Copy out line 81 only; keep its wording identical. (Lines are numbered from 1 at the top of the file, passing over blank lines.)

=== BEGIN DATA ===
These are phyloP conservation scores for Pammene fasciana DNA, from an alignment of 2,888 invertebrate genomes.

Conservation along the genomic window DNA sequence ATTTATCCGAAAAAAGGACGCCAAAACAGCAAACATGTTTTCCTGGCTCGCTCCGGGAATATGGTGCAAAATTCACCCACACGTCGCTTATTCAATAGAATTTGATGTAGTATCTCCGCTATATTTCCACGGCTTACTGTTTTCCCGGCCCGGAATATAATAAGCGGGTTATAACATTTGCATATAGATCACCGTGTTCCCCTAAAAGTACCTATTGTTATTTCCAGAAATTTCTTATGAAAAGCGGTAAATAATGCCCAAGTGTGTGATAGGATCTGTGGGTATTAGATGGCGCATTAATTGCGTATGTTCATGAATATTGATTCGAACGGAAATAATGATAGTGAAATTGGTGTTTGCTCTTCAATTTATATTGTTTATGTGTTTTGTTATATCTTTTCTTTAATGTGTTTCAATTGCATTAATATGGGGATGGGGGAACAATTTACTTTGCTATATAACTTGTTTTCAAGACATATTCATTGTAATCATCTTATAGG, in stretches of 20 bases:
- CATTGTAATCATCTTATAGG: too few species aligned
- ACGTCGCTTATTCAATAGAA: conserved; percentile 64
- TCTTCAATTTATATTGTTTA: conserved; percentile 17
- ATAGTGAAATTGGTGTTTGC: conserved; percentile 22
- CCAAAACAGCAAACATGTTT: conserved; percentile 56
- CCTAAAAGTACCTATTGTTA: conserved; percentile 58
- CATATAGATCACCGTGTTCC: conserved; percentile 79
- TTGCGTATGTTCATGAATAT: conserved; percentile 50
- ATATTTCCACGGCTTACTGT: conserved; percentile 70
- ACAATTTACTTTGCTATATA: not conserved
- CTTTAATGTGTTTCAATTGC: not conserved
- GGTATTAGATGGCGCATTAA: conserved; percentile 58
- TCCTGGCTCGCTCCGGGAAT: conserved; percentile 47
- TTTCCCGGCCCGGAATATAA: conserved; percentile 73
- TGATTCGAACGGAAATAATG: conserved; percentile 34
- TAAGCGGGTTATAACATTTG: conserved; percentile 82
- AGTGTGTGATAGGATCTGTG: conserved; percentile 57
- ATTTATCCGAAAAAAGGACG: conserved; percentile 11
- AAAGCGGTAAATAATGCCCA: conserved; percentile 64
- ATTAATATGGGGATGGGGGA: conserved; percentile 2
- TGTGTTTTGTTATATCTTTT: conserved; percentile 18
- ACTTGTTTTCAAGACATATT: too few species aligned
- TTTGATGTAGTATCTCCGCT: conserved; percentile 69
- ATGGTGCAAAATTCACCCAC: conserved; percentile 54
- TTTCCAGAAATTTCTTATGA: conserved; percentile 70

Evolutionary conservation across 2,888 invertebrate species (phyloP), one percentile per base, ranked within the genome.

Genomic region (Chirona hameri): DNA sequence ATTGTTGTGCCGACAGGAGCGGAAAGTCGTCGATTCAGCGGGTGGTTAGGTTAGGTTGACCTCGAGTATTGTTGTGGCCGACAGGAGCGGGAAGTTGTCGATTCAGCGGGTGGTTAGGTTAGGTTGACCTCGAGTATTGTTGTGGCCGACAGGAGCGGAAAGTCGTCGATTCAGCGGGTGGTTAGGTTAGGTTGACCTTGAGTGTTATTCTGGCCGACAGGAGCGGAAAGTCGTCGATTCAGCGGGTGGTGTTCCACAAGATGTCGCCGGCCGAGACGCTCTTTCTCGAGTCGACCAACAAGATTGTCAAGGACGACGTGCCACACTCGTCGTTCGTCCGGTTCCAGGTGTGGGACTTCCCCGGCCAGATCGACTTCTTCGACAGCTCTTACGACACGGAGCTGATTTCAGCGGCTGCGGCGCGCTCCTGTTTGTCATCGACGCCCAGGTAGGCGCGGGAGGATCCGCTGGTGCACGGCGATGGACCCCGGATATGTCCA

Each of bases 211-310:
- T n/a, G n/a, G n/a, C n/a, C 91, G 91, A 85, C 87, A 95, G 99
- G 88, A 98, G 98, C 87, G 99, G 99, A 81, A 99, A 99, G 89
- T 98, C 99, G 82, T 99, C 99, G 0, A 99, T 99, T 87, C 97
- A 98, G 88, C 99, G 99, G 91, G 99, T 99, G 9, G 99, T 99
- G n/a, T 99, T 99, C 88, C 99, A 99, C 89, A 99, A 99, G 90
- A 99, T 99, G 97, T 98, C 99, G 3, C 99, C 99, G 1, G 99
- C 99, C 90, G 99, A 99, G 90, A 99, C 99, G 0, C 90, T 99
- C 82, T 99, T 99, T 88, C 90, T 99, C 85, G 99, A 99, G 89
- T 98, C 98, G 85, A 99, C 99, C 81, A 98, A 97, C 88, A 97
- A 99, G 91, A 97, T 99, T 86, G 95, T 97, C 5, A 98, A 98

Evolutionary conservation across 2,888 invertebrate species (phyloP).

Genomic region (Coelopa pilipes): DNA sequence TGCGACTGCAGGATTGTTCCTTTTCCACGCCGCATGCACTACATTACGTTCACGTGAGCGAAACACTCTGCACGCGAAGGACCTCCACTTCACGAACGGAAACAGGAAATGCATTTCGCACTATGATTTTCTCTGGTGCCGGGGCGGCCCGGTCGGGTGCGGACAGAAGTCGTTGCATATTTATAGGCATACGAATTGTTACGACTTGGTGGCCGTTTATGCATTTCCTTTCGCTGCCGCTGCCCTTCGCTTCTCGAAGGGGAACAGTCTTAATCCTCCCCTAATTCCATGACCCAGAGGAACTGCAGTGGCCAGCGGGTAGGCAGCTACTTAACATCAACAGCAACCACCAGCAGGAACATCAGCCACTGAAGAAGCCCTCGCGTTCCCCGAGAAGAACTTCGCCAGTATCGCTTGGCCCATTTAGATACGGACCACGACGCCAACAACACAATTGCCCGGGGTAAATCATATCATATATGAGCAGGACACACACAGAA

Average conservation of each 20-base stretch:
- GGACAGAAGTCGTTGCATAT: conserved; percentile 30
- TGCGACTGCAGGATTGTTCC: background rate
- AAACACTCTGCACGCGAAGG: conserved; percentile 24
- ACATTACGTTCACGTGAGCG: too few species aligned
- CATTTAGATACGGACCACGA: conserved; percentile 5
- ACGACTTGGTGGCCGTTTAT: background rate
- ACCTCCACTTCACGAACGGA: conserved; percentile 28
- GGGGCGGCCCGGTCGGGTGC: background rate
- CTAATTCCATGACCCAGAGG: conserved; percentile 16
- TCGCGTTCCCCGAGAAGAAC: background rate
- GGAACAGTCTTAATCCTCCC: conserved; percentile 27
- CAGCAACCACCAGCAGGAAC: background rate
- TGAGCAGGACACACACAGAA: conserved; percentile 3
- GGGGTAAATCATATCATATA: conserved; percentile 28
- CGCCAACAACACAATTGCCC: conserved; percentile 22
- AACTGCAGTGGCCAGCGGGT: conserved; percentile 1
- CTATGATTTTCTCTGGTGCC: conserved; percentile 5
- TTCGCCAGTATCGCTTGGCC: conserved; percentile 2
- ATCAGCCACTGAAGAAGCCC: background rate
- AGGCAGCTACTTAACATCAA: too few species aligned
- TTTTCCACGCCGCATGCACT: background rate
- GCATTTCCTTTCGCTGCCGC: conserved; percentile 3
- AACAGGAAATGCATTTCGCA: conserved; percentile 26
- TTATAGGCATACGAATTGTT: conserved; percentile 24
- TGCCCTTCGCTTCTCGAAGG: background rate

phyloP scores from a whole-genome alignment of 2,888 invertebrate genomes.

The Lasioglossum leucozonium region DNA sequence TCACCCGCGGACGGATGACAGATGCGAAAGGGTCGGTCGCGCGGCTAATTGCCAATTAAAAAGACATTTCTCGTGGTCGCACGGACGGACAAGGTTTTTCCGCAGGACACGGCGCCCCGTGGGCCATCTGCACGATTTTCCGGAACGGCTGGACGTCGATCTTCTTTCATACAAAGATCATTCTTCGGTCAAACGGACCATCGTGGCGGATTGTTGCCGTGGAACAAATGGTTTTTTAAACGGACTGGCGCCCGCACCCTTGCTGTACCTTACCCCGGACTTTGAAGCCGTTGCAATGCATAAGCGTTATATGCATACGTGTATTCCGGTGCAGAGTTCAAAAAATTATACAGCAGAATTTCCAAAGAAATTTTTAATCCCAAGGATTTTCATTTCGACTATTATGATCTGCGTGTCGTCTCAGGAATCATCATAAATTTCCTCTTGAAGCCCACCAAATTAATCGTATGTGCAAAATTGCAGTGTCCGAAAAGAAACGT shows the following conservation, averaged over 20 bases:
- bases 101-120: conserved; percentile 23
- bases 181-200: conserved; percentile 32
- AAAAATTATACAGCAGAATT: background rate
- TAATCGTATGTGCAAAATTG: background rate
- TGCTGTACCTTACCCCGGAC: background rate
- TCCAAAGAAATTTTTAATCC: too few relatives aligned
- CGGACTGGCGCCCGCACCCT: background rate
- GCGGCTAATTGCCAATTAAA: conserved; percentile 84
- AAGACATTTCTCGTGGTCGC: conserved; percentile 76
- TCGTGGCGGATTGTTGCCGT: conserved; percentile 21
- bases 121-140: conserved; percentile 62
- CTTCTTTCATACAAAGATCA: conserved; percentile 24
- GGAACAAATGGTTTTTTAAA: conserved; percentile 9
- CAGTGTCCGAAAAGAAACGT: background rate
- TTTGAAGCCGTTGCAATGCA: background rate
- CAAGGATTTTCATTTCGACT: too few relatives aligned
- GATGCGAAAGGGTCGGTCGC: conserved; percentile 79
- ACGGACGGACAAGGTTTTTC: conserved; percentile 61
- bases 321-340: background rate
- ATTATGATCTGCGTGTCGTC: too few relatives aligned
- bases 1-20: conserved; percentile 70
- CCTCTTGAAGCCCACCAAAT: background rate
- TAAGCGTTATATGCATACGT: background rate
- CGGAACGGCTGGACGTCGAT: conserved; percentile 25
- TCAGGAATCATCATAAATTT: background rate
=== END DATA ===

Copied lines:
- bases 121-140: conserved; percentile 62